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Let's say there's a specific time and date I have in mind. All files last edited before this date I want to keep in the directory but all files that have been edited since this date I want to mv somewhere else. The man page of mv doesn't show this being possible with mv directly. I thought some form of the the following should work:

ls -t | head -n $number 

Where $number specifies the number of files that have been edited since the time and date I had in mind. I could then somehow feed this to mv to mv those files (haven't thought up exactly how to do that). The disadvantage of this is that I would have to count up how many files have been edited since the date and time I had in mind. Is there a way where I can just specify a date and time and let my computer figure out which files need to be mved and mv them for me? If not, then how would I complete the command I have written above to feed those file names to mv to have them all mved to the same location?

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1 Answer 1

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find /path/to/dir -mtime +5 -exec mv {} /target/path/ ';'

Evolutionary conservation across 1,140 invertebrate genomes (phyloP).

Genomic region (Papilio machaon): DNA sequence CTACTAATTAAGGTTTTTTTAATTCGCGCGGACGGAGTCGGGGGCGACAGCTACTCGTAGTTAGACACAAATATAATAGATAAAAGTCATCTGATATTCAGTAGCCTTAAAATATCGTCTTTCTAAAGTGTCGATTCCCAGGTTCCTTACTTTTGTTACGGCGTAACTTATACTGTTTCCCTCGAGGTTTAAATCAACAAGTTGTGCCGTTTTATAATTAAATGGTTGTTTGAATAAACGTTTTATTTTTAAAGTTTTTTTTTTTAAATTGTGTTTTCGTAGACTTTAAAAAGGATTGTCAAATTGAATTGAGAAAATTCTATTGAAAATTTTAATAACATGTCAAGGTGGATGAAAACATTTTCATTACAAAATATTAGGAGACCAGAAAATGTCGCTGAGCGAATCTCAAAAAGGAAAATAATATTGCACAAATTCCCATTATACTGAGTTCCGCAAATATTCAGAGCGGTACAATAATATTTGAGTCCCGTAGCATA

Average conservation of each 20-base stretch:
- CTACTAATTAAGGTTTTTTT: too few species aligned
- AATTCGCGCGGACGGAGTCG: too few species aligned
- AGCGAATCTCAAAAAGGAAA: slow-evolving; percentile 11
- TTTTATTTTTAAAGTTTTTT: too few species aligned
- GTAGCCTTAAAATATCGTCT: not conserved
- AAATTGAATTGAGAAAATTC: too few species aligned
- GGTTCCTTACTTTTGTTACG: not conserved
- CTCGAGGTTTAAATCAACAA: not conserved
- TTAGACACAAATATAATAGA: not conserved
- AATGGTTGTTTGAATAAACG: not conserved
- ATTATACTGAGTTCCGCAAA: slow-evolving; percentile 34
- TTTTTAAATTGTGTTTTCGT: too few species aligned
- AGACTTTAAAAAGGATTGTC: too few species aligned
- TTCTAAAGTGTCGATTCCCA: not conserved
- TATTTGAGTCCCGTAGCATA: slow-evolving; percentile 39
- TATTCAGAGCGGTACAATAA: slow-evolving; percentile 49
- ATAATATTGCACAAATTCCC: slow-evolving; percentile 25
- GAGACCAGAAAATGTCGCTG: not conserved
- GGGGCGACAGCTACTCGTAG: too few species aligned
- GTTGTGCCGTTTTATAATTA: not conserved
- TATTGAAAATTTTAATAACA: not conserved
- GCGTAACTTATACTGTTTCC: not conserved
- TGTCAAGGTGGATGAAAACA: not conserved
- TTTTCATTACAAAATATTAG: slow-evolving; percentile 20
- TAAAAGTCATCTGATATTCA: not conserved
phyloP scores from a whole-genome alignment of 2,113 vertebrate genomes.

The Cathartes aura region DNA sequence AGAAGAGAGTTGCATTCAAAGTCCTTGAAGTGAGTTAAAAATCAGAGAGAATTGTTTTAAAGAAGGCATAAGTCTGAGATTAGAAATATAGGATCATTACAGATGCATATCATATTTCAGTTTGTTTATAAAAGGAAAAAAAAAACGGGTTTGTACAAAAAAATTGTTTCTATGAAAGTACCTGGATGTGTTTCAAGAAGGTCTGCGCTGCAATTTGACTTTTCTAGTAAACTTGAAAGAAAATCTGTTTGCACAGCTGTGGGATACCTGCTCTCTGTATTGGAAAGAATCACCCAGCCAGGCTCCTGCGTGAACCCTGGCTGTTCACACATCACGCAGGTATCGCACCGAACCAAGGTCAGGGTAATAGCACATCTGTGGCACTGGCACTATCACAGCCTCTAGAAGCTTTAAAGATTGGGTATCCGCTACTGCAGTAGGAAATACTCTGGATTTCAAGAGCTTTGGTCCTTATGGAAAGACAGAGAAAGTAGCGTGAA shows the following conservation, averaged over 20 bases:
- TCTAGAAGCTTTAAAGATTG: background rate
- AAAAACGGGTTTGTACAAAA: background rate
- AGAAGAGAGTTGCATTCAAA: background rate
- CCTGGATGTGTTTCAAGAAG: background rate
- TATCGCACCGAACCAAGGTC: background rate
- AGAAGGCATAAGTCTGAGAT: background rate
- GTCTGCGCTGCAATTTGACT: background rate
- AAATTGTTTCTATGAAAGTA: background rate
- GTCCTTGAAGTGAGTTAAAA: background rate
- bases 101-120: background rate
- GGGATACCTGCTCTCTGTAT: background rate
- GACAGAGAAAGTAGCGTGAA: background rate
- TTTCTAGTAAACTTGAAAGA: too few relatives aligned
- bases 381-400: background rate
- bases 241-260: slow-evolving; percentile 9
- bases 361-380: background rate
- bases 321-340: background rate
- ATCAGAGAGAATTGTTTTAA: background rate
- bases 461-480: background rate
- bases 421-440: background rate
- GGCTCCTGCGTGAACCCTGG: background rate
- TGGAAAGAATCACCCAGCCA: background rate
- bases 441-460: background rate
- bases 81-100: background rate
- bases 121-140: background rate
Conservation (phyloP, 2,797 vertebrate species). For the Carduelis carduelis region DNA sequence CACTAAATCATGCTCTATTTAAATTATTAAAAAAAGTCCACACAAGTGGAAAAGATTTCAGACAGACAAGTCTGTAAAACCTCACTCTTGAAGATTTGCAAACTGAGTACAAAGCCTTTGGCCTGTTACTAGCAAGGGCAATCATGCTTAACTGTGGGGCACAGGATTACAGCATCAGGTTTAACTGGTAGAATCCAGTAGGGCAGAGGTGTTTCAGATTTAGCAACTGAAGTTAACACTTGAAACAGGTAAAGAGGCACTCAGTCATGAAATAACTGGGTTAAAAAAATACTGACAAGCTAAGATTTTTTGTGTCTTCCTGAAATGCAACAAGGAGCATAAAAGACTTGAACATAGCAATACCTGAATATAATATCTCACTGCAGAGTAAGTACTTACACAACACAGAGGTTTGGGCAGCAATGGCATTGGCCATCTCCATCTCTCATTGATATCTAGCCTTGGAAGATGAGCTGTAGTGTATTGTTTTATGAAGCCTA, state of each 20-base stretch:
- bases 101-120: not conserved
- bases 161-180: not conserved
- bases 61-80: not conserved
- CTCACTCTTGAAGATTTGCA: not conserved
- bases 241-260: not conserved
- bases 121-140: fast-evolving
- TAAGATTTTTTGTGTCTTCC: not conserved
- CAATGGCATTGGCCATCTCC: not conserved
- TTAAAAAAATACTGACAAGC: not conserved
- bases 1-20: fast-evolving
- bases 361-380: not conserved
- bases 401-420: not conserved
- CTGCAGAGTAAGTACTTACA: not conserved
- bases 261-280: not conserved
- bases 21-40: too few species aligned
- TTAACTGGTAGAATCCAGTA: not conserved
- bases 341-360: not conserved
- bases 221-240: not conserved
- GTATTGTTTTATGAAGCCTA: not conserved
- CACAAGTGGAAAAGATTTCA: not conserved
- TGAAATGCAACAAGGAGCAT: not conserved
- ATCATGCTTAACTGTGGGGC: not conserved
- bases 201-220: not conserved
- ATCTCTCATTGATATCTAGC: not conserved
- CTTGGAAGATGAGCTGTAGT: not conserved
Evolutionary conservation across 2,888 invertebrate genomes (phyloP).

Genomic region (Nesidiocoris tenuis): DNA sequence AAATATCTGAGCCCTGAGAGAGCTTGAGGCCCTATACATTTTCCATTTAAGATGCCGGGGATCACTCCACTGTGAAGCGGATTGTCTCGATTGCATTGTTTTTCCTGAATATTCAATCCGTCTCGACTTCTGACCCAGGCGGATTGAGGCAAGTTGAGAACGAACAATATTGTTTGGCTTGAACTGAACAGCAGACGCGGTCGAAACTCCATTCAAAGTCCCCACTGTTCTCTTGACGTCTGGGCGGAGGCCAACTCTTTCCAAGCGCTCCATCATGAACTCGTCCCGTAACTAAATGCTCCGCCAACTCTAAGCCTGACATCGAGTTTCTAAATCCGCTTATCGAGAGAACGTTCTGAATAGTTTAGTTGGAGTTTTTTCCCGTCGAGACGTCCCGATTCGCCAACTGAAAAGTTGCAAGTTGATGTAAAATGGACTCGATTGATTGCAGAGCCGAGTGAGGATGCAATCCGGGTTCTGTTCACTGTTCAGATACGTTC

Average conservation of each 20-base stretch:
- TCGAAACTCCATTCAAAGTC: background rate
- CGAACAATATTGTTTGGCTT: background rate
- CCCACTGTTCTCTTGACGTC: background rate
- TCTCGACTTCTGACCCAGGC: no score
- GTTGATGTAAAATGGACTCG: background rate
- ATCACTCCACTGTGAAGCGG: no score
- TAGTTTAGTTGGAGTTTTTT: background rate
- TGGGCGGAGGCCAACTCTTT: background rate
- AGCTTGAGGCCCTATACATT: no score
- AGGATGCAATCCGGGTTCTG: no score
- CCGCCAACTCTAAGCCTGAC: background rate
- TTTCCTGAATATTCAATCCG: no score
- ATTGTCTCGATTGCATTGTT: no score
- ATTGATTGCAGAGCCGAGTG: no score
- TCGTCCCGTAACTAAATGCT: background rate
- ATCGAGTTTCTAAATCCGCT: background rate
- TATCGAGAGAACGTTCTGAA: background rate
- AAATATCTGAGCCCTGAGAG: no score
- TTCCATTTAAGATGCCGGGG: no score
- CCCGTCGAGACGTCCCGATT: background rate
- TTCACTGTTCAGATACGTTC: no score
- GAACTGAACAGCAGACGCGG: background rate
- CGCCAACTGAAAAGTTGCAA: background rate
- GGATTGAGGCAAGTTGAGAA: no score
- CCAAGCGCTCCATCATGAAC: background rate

will move all files in /path/to/dir that are older than five days to /target/path.

You can try this to see what will actually be executed:

find /path/to/dir -mtime +5 -exec echo mv {} /target/path/ ';'

Note that the -mtime parameter checks the file's modification time. Have a look at -ctime or -atime in find's manpage for more detail.

If you want to specify your times in minutes, use one of -mmin, -cmin and -amin instead.

To find files younger than a specific amount of time, use - instead of +, e.g. -mmin -30.

Another method would be to use xargs (which will execute a command with each of its input lines; manpage):

find /path/to/dir -mtime +5|xargs -i echo mv {} /target/path 

(remove the 'echo' to actually move stuff)

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What if I want something less than five days? Like, say 30 minute? –  Joshua May 21 at 21:00
    
use find's -mmin parameter –  mreithub May 21 at 21:01
    
My guess from my own experimentation is that changing the argument to -mtime from +5 to -5 will move all files that are younger than five days. Correct? –  Joshua May 21 at 21:06
    
And what does the ';' do at the end of the command? I understand what everything else in the command does. –  Joshua May 21 at 21:06
1  
Yes, but that's 'more than 5*24h before now'; if you want actual days, use -daystart instead. But it's all described in the manpage and not that hard to test without breaking stuff (if you put an echo before the execution commands) –  mreithub May 21 at 21:28

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